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Law School Case Brief

Carcieri v. Salazar - 555 U.S. 379, 129 S. Ct. 1058 (2009)


For purposes of 25 U.S.C.S. § 479, the phrase "now under Federal jurisdiction" refers to an Indian tribe that was under federal jurisdiction at the time of the statute's enactment. As a result, § 479 limits the authority of the Secretary of the Interior to taking land into trust for the purpose of providing land to members of a tribe that was under federal jurisdiction when the Indian Reorganization Act was enacted in June of 193


The Indian Reorganization Act (IRA), enacted in 1934, authorized the Secretary of the Interior, respondent in the present case, to acquire land and hold it in trust "for the purpose of providing land for Indians.” The aforementioned statute defined “Indian” to “include all persons of Indian descent who are members of any recognized Indian tribe now under Federal jurisdiction," § 479.  The Narragansett Tribe was placed under the Colony of Rhode Island's formal guardianship in 1709. It agreed to relinquish its tribal authority and sell all but two acres of its remaining reservation land in 1880, but then began trying to regain its land and tribal status. n a 1978 agreement settling a dispute between the Tribe and Rhode Island, the Tribe received title to 1,800 acres of land in petitioner Charlestown in exchange for relinquishing claims to state land based on aboriginal title. The Tribe gained formal recognition from the Federal Government in 1983, and the Secretary of the Interior accepted a deed of trust to the 1,800 acres in 1988.

Subsequently, a dispute arose over whether the Tribe's plans to build housing on an additional 31 acres of land it had purchased complied with local regulations. While litigation was pending, the Secretary accepted the 31-acre parcel into trust. The Interior Board of Indian Appeals upheld that decision, and petitioners sought review. The District Court granted summary judgment to the Secretary and other officials, determining that § 479's plain language defined “Indian” to include members of all tribes in existence in 1934, but did not require a tribe to have been federally recognized on that date; and concluding that, since the Tribe was currently federally recognized and was in existence in 1934, it was a tribe under § 479. In affirming, the First Circuit found § 479 ambiguous as to the meaning of "now under Federal jurisdiction," applied the principles of Chevron U.S.A. Inc. v. NRDC, 467 U.S. 837, 843, 104 S. Ct. 2778, 81 L. Ed. 2d 694, and deferred to the Secretary's construction of the provision to allow the land to be taken into trust.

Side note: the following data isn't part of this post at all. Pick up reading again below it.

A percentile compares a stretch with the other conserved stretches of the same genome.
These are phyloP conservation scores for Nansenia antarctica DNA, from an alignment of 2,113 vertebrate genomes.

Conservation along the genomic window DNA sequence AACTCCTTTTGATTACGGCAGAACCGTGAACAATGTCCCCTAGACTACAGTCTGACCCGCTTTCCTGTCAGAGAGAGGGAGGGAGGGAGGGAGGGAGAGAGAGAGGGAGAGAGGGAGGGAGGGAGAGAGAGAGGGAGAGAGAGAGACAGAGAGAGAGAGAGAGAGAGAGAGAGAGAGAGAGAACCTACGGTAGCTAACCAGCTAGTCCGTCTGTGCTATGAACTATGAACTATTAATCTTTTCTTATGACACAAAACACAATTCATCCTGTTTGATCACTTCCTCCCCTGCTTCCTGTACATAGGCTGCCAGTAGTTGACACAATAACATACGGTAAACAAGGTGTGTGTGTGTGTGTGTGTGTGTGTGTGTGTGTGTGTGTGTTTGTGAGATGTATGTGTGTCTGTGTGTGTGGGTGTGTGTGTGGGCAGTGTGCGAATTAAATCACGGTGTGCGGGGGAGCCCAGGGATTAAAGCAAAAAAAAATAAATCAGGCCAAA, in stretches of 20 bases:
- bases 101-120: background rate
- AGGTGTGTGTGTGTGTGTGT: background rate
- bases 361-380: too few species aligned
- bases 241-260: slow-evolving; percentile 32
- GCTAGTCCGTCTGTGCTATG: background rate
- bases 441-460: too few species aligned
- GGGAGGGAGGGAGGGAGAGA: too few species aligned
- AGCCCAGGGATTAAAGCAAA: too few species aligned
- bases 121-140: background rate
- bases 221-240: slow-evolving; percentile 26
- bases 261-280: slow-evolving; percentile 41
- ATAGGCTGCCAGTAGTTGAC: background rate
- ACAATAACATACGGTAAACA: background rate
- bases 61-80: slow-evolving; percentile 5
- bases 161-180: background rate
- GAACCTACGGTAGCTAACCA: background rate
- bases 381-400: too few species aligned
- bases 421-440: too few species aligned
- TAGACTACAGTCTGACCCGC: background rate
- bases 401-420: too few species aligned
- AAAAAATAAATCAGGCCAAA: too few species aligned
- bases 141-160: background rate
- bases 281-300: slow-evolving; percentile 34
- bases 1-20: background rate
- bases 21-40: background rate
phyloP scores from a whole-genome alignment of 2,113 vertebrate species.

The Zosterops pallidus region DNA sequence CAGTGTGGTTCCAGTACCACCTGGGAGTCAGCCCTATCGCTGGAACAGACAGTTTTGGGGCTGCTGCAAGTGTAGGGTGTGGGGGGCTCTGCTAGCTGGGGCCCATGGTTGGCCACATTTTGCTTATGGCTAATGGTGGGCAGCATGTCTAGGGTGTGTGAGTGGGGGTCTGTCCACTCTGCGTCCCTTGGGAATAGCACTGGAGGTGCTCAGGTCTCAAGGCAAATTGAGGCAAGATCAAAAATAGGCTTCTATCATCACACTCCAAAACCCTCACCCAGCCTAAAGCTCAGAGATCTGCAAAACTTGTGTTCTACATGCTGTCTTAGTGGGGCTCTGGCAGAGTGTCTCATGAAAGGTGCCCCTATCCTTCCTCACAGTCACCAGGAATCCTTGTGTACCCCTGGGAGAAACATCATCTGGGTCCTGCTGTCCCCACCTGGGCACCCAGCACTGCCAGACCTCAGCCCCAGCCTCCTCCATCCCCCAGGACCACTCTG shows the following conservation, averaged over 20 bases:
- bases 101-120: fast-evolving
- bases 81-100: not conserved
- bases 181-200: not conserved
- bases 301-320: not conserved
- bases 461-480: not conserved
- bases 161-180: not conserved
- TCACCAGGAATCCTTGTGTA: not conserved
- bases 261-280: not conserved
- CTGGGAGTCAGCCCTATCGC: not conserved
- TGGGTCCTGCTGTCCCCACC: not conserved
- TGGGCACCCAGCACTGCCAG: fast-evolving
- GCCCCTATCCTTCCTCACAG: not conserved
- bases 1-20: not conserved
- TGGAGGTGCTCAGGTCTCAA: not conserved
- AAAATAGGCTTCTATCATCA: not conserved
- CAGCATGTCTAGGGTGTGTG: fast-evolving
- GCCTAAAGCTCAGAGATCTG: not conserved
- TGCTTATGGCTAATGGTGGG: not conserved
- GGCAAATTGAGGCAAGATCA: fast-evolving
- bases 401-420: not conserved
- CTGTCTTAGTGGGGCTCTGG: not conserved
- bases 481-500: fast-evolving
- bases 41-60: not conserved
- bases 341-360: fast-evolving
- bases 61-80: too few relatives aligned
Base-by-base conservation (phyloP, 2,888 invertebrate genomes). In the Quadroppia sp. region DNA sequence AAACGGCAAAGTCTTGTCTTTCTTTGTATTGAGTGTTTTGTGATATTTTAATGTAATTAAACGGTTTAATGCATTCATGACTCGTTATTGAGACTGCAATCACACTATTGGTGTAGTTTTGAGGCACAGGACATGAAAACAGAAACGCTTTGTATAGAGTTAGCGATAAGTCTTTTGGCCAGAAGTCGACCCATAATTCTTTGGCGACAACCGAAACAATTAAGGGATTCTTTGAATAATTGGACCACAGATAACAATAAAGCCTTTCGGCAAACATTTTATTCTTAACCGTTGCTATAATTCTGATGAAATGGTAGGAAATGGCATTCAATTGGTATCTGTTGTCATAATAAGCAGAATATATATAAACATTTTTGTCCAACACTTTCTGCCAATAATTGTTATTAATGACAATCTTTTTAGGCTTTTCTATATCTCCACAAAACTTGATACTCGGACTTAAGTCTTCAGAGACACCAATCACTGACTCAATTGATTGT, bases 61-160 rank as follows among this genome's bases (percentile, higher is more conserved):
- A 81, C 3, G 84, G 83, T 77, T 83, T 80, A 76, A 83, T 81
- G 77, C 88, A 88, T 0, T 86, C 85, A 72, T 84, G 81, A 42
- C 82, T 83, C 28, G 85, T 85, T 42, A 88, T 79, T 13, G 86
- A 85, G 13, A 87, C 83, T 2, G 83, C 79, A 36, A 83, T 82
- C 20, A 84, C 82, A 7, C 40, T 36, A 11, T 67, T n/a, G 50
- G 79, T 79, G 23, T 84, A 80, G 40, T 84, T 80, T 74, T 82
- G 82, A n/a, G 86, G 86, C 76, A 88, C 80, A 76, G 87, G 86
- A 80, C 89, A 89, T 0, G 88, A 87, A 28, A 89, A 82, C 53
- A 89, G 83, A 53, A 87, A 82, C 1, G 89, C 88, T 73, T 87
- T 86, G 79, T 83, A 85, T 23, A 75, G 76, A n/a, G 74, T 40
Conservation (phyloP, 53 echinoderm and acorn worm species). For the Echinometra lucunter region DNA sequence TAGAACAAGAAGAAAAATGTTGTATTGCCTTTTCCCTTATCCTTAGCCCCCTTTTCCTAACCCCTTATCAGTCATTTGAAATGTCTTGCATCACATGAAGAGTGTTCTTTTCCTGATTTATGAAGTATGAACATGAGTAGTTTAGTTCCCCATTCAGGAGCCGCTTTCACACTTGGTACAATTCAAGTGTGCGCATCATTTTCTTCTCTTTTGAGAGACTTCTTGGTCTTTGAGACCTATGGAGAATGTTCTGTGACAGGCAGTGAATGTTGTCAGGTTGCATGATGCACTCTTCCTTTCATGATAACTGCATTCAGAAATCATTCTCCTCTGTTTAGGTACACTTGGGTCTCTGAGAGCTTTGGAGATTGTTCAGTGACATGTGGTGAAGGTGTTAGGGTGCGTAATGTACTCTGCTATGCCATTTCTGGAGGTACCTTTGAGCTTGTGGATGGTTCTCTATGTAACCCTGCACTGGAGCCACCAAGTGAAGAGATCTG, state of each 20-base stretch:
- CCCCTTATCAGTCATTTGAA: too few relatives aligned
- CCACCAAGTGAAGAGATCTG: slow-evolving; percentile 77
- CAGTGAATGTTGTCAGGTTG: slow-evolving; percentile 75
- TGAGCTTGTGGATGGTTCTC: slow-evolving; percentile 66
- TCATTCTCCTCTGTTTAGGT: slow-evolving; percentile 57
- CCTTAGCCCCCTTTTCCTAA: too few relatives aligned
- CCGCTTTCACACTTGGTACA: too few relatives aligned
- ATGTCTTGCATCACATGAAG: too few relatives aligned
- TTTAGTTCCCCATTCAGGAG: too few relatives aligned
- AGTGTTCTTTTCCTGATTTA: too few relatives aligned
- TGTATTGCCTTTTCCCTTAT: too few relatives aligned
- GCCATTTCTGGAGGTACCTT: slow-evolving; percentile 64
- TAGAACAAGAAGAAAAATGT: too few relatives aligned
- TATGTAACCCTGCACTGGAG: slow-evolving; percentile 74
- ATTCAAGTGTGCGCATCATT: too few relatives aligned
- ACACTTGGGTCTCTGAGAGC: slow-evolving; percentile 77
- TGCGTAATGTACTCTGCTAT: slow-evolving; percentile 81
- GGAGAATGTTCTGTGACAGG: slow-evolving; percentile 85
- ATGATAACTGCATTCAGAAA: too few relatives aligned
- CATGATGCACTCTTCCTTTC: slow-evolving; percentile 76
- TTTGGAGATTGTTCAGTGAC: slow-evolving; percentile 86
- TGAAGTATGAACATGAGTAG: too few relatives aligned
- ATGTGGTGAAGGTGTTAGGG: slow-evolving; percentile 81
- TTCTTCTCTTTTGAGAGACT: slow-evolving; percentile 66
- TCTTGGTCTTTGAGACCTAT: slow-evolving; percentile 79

Was the Secretary of Interior justified in taking the 31-acre parcel into trust, because the Narragansett Tribe was a “tribe” within the meaning of the term as defined in § 479 of The Indian Reorganization Act?




The United States Supreme Court held that  the term "now under Federal jurisdiction" unambiguously referred to those tribes that were under federal jurisdiction when the IRA was enacted and, because the tribe was not under federal jurisdiction at that time, the Secretary lacked the authority to take the land into trust. At the time of enactment of the IRA, the ordinary meaning of the word "now" was "at this moment" or "at the time of speaking," which clearly referred in § 479 solely to matters existing contemporaneous with the enactment of the IRA, and such definition aligned with the natural reading of the word within the context of the IRA.

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